I became a personal finance nerd more than a decade ago when I discovered Dave Ramsey’s radio show, and little did I know how much that would benefit me when I was arrested and eventually went to prison.
Following Dave’s, “7 Baby Steps,” allowed me to get rid of my debt and save up some cash. If I wouldn’t have had substantial savings when I was arrested, I would have sat in jail for months before going to trial because I had a $100,000 bond to pay if I wanted to get out.
As soon as I was arrested and found out the amount of my bond, my sister cleaned out my bank accounts and called the bail bondsman. Within hours, I was out of jail and home with my family with my savings depleted.
After my arrest, I moved in with my family because I lost my income and my savings, so that cut out the vast majority of my monthly bills. If there was any clue that I would receive a maximum sentence for my crime, I would have done more financial preparation, but at least I didn’t have any rent or utilities.
All of this talk about money and bills leads us to today’s blog post: what happens to your debt while in prison?
In this blog post, I will cover the following topics:
If you know you are going to prison and don’t prepare financially, it could cause some serious long-term problems. When you get in trouble with the law, it’s easy to just focus on the legal aspect of the situation, but if you don’t pay attention to your finances, you will find yourself with a lot less cash and a lot more debt.
If you have a substantial amount of cash in the bank and know exactly how long you are going to be behind bars, it’s smart to set up a joint account with someone you trust, so they can take care of any monthly bills you might have.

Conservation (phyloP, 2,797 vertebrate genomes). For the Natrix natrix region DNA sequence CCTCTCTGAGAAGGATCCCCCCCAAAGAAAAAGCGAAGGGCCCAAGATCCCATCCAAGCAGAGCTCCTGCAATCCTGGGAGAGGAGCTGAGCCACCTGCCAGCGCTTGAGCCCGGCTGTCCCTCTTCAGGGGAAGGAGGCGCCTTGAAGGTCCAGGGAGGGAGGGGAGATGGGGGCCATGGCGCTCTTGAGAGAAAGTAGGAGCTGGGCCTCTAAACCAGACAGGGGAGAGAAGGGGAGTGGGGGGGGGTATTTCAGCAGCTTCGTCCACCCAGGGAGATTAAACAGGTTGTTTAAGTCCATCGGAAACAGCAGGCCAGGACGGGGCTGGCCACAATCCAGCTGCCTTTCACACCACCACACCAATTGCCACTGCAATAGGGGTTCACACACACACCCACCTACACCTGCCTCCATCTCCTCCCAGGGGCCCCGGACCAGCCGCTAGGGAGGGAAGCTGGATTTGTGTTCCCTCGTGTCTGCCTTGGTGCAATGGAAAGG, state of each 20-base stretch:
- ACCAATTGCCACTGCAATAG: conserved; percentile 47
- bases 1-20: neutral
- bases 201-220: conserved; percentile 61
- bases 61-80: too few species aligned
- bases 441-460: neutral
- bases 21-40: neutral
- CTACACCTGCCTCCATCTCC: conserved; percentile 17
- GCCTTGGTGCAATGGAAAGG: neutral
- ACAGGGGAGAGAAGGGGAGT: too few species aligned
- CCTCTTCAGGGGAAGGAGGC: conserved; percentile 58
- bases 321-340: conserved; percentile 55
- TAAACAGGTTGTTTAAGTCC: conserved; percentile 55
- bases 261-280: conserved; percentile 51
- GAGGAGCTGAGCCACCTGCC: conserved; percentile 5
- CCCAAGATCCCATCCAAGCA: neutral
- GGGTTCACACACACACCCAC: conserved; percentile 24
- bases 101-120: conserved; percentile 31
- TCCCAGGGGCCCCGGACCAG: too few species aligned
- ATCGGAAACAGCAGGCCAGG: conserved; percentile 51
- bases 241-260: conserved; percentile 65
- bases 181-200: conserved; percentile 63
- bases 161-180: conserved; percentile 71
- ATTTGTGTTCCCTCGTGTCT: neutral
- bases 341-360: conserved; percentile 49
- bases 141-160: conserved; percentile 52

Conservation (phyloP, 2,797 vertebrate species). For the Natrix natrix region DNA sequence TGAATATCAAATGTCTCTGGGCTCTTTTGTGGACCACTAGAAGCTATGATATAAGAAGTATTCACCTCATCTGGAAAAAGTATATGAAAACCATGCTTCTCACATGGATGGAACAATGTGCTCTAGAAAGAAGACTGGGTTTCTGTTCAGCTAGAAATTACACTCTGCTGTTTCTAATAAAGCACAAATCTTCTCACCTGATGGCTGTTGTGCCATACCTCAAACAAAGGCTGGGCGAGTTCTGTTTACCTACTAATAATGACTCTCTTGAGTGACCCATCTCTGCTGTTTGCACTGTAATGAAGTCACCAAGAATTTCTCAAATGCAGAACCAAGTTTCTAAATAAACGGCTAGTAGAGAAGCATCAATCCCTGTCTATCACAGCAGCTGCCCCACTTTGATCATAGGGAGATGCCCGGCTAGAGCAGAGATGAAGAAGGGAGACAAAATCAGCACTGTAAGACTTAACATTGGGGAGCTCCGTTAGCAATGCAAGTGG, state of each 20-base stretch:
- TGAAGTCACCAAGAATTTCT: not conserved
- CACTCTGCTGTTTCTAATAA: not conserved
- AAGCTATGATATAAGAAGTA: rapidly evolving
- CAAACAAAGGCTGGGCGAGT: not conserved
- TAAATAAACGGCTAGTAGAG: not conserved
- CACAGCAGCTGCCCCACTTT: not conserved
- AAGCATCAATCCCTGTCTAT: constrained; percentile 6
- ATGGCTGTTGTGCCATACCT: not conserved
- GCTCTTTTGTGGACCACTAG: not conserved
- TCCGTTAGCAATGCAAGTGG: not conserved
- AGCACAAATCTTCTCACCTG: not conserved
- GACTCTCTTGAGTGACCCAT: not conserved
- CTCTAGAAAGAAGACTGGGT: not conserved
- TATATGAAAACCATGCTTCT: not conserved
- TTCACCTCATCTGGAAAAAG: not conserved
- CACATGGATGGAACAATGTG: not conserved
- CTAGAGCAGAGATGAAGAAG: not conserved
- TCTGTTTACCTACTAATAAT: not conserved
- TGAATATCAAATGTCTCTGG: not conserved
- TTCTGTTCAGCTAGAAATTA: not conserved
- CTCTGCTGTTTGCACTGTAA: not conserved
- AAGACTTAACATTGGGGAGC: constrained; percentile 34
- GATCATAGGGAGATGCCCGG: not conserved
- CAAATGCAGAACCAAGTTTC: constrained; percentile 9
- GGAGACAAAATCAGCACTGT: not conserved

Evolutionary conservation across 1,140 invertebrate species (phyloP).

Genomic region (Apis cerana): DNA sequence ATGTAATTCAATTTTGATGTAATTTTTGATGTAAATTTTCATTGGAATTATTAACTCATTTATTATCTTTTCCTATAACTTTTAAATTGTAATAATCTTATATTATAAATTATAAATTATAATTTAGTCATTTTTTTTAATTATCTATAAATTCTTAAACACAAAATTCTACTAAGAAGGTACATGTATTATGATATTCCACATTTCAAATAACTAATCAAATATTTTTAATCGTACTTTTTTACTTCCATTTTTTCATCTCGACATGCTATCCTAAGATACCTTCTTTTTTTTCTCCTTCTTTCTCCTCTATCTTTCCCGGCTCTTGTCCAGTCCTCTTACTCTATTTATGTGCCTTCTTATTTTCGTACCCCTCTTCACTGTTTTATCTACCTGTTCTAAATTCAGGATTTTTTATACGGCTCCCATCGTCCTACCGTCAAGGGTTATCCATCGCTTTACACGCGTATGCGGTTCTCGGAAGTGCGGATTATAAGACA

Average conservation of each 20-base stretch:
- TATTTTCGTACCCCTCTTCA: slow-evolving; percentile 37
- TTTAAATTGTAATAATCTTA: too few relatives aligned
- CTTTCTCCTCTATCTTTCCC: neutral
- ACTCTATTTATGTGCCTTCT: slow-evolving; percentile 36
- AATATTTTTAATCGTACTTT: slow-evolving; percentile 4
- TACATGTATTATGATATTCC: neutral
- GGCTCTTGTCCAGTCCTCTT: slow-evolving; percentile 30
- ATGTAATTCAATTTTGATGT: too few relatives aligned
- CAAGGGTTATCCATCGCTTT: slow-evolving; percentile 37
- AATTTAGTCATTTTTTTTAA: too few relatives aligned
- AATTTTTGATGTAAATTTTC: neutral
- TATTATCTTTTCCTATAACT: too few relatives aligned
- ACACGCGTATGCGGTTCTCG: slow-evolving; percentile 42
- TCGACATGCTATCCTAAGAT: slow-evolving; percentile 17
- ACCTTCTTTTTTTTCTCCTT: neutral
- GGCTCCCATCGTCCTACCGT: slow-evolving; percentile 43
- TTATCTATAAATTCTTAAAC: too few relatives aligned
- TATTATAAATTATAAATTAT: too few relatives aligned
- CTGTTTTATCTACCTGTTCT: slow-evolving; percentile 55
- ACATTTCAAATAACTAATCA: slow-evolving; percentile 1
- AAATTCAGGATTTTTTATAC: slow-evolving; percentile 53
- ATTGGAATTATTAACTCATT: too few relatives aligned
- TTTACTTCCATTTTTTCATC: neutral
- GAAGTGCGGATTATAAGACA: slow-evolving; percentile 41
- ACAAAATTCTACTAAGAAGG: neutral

If you are going to be gone for a while, be sure to close your credit cards, phone accounts, Netflix accounts, utilities, etc.. Move out of your rental. If you own a home, it will be nearly impossible to pay a mortgage while you are behind bars, so you should sell it or allow a foreclosure. The same thing goes for car payments. If you are going to be gone for a long time, sell your car or allow a repossession.
Mortgages and car notes are something you really need to take care of if you have the chance. Nothing changes with your finances when you go to prison. The bills don’t stop, and that money will continue to come out of your account unless you turn in the keys and communicate with your lender.
Most inmates do allow their bills to go unpaid because they are spending all of their money on their case. When you get to prison, you won’t earn more than a few dollars per month, so it makes sense to keep any cash you have for the prison commissary instead of giving it to creditors.
Former inmate Preston Love, Jr. explains that even those who attempt to prepare financially before prison will have a hard time.